Bill 96, or the law respecting the official and common language in Quebec, French, which became official law on May 24, makes French the exclusive language in municipalities and workplaces with 25 or more employees. It thus eliminates the rights of linguistic minorities protected by the constitution, in particular the right to submit documents in English in small claims court, and also limits access to basic services such as health care in a language other than French. Currently, the wording of the law on official language is particularly vague and only mentions “certain exceptions”.
Shockingly, the provisions of the law even allow the “language police” to search phones, computers and documents of any business, without a court order, to ensure that communications are conducted in French. Who would have imagined that such a thing would happen in Canada?
The law of the official language is likely to lead to what Fareed Zakaria, a respected political commentator, calls an “illiberal democracy,” that is, a democracy that increasingly limits the liberties of the people it represents, ignoring the will of the minority. In contrast, Zakaria points out, the liberal state adequately protects individual and minority rights from abuse by the democratic majority.
As with the Secularization Act, which undermined the individual religious liberties of some Canadians and some Canadians living in Quebec, Legault’s government once again restricted minority rights. This time, it is targeting English-speaking Canadians living in the province by attacking their language rights, those enshrined in the Canadian Charter of Rights and Freedoms. These are the same constitutional provisions that also protect the language rights of French-speaking minorities outside Quebec.
To circumvent these linguistic rights of minorities protected by the Constitution, Legault’s government once again invoked ruling regardless of the Charter as a precaution. Otherwise, the official language law will not withstand judicial review. We know this because the Quebec Supreme Court, in its April 2021 ruling, declared that the Secular State Act (“Pell 21”) “violates the fundamental rights of religious minorities in the province, but such violations are permitted by clause notwithstanding the Constitution.”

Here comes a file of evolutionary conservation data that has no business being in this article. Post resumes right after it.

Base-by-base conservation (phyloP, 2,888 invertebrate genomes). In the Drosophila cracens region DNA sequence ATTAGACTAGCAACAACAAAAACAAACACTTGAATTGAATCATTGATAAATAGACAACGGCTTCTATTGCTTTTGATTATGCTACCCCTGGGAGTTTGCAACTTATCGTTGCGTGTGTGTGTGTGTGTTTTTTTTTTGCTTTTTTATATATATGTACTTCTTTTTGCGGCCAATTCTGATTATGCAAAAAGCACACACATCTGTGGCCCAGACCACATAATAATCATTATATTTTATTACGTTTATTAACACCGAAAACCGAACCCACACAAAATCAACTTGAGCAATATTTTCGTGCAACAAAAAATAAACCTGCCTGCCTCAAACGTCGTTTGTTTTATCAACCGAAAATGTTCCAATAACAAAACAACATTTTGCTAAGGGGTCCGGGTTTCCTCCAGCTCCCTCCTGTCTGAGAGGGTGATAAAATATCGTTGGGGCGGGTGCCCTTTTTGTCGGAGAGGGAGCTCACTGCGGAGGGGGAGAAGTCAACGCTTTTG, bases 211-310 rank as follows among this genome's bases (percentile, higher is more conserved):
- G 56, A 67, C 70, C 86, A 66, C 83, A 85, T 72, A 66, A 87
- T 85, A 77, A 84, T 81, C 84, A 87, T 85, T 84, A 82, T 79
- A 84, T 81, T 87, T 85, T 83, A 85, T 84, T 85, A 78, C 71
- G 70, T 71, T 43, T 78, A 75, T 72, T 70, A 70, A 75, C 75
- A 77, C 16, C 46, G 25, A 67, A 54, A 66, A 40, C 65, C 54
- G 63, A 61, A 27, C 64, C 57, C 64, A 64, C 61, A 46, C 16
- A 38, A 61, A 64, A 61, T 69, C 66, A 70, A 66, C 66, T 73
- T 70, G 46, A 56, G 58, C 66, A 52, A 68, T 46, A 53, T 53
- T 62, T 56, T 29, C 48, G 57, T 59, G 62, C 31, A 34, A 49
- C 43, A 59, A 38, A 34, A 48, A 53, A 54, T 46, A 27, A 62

In my recently published book, black and white. An intimate, multicultural perspective on the ‘white advantage’ and pathways to changeI call for the repeal of the provisions of the Charter, which have been abused by many governments in recent years (not just the Quebec government) and which contribute to the erosion of our liberal democracy. Removing the clause, however, would open the door to a successful challenge and repeal of many of the unconstitutional provisions in Bills 21 and 96.
I also argue that it is necessary and urgent to promote and integrate the French language more deeply into all aspects of Canadian society, from coast to coast. But it is unacceptable to do so by restricting the rights of citizens under the pretext of protecting the chosen culture, language and heritage. What kind of society would Quebec or all of Canada become if the will of the majority prevailed over the constitutional rights of the minority? We only need to look south of the border for an example of the danger this presents.
George Orwell wrote in his groundbreaking political satire: “All animals are equal, but some are more equal than others,” animals farm. Orwell highlights the danger of preaching equality on the one hand, while on the other making exceptions just to benefit some people. Modern global thinking about race, for example, has given rise to a renewed call to eliminate the “white supremacy” that is rooted in all of our systems and institutions.
That is why all Quebecers must continue to oppose the erosion of constitutional rights and freedoms, regardless of the race, religion, ethnic origin, cultural heritage or language of the people involved. This opposition must go hand in hand with a collective effort to formulate new ideas and new policies that strengthen, strengthen and integrate the French language into all aspects of society.
Supporting and promoting the French language and culture in Canada, in Quebec and beyond, is of paramount importance, not only because we are an officially bilingual country, but also because French is an integral part of Canadian identity.
With the law of official language, however, we stand before an abyss that risks plunging us further into division if we do not now stand up for the fundamental rights that unite us. Because we risk nothing less than losing our liberal democracy. Tragically, Law 96 illustrates the urgency of our current problem.
This text was translated by Aicha Flori.
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